08
Jun-2012

5 Things to Do in Ghent with Kids

When you visit Brussels, you feel like you are in a bustling world capital, where English is fast becoming the most common language, especially while the french- and dutch-speaking Belgians can’t agree on anything. People might suggest you visit Bruges, the charming UNESCO World Heritage site in northern Belgium. While it is lovely, it does have a very groomed, tourist-oriented, Disney-like feel, which might leave you wondering where the Belgians are. To this I say, try Ghent.

Ghent is a vibrant Flemish city with a port and a university, and lots of preserved medieval architecture. At the convergence of two rivers, Ghent has the feel of a canal town like Venice or Amsterdam, with medieval buildings seemingly dropped into place in the water. If you’re heading to Ghent with kids, here are five great things to do.

1 – Ride a Bike

If you take the train from Brussels, you might be shocked to see the thousands of bicycles parked outside, but with it’s flat landscape and well-marked bike paths, and the largest car-free area in Belgium in its center city, you’ll understand. You might even want to join the fun.

ghent1 bieks

2 – Take a boat

A 40-minute tour will give you a new perspective on this lively place.

ghent2 boat

3 – Get medieval

Gravensteen Castle in the center of Ghent has been on this spot since 1180. It has been used for many purposes over the years, but today is a tourist attraction mainly because it looks the part. Don’t miss the torture museum inside.

4 – See Some Art

Ghent is home to some of the finest museums in Belgium, covering modern art, design, fine arts, science, and folkways, and they all offer something for kids.  The MSK (Museum of Fine Arts) was voted best museum for children by children in 2011 for its Saturday workshops for kids and families. While the adults visit the Flemish masters in the galleries, children can take part in a hands-on workshop or children’s tour. The Huis van Alijn exhibits folkways of times gone by, with dioramas and artifacts from generations and centuries past. Kids might enjoy the replicas of a grocery and barber shop, or the continuously streamed collection of home movies from the 1930s to the 1980s. The Design Museum may not have the most interesting collection for kids – furniture and housewares – but they may have the most engaging activity for kids – they have hidden Playmobil figures in some of their displays for kids to find. And it’s not always easy! See if you can spot this one.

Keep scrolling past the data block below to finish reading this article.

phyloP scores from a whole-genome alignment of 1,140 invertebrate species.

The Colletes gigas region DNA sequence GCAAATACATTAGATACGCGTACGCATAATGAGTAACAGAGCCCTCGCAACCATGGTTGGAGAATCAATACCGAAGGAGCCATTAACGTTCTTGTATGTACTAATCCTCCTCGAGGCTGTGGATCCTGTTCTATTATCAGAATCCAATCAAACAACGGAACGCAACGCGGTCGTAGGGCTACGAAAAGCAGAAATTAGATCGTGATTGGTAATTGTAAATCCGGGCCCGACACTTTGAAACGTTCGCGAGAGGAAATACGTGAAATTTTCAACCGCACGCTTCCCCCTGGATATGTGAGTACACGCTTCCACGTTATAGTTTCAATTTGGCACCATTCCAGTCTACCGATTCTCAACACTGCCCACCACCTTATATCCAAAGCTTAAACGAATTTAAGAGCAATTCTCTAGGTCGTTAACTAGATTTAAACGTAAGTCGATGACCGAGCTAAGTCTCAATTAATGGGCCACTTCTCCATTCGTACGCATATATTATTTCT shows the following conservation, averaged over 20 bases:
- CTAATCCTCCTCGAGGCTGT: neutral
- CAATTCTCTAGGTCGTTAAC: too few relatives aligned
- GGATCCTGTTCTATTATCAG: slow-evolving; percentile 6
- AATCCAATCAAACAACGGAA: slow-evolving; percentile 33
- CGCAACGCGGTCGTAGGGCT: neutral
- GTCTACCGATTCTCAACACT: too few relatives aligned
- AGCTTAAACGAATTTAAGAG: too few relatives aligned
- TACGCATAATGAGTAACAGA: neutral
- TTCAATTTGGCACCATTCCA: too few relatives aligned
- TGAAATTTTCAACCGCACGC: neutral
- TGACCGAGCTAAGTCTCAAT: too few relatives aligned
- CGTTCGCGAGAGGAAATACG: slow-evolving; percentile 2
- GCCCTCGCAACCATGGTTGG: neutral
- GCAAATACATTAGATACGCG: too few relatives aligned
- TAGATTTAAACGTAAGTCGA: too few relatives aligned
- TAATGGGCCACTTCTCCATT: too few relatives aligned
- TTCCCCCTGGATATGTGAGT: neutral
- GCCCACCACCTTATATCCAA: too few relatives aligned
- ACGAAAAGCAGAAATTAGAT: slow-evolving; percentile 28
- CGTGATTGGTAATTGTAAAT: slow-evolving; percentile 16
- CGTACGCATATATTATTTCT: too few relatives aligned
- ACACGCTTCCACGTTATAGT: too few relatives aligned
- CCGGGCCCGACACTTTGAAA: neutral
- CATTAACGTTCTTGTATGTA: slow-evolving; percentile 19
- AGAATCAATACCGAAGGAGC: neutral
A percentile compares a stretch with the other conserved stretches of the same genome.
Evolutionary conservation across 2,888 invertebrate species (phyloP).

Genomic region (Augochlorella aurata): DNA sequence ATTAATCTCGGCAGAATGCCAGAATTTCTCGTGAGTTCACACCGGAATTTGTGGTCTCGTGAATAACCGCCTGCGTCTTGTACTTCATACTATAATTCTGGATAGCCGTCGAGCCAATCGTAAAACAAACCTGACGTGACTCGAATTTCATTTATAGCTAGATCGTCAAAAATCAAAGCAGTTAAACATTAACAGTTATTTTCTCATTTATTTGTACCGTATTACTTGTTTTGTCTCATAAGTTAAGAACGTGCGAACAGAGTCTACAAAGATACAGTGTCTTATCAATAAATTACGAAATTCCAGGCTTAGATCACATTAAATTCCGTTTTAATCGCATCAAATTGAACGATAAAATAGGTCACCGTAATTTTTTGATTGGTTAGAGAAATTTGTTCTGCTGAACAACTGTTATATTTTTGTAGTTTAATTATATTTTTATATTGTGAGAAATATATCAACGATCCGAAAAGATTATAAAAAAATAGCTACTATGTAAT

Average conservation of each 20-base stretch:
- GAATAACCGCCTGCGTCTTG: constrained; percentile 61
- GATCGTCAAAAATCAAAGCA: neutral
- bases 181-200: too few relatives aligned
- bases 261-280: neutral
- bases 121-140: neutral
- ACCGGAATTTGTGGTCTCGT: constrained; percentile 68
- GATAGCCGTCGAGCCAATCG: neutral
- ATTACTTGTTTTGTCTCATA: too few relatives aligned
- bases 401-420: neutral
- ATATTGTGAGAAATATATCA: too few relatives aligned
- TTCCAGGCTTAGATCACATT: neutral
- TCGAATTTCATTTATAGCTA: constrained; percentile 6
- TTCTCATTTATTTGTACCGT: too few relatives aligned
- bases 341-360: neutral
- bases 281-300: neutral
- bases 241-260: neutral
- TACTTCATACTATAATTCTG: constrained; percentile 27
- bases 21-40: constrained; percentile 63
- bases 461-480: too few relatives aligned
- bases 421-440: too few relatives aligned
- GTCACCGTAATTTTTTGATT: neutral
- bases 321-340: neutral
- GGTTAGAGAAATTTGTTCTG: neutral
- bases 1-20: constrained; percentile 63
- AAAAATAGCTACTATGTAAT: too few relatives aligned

ghent4 playmobil art

Ghent has a lively street art scene, and if you can find it, a trip down this graffiti alley in the center of town is a treat. You may happen upon an artist at work, as we did. A map from the tourist office shows prime viewing locations.

ghent3 grafitti

5 – Eat sweets

Adults might like the artisan chocolates at Yuzu, with flavors like passion fruit, tea, and salted caramel. Your kids might prefer their rewards in pancake form. Try Gwenola at Donkersteeg 10 for Breton-style crepes with butter and brown sugar,  or Julie’s house at Kraanlei 13.

ghent5 pancake

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  • Found your site through sixsuitcasetravel.com’s Family Blog Hop, love it! Wish you’d put more in the long-term travel section. I read that story and then went back to look for more, see how it went!

    Now see here that you really did go and looks like ended-up in Europe :) Best of luck, Molly

    • Thanks, Molly! Stay tuned for more long-term travel posts as I get ready for my family’s September departure on a one-year round-the-world trip.

  • could you recomend me a flemish fairytale for kids?

    • Hi! I’m afraid I don’t know many Flemish fairy tales but here is the Legend of Brabo (from Antwerp). Enjoy!
      The Legend of Brabo and the Hand
      Over 2,000 years ago, Antwerp was a small settlement and part of the Roman Empire. The evil giant Antigoon built a large castle on the banks of the River Scheldt and levied a heavy toll for every ship that entered the port. If sailors refused to hand over half their cargo, he cut off their hands and threw them in the river.
      When Roman soldier Brabo arrived in Antwerp, he refused to pay the toll and challenged Antigoon to a duel. Our brave hero defeated him, cut off his hand, and threw it in the river. It is said that the name Antwerpen is derived the Flemish “handwerpen” or “throwing the hand.” The fountain of Brabo on the Grote Markt commemorates Brabo’s victory, as do the delicious “handjes,” local cookies shaped like hands.

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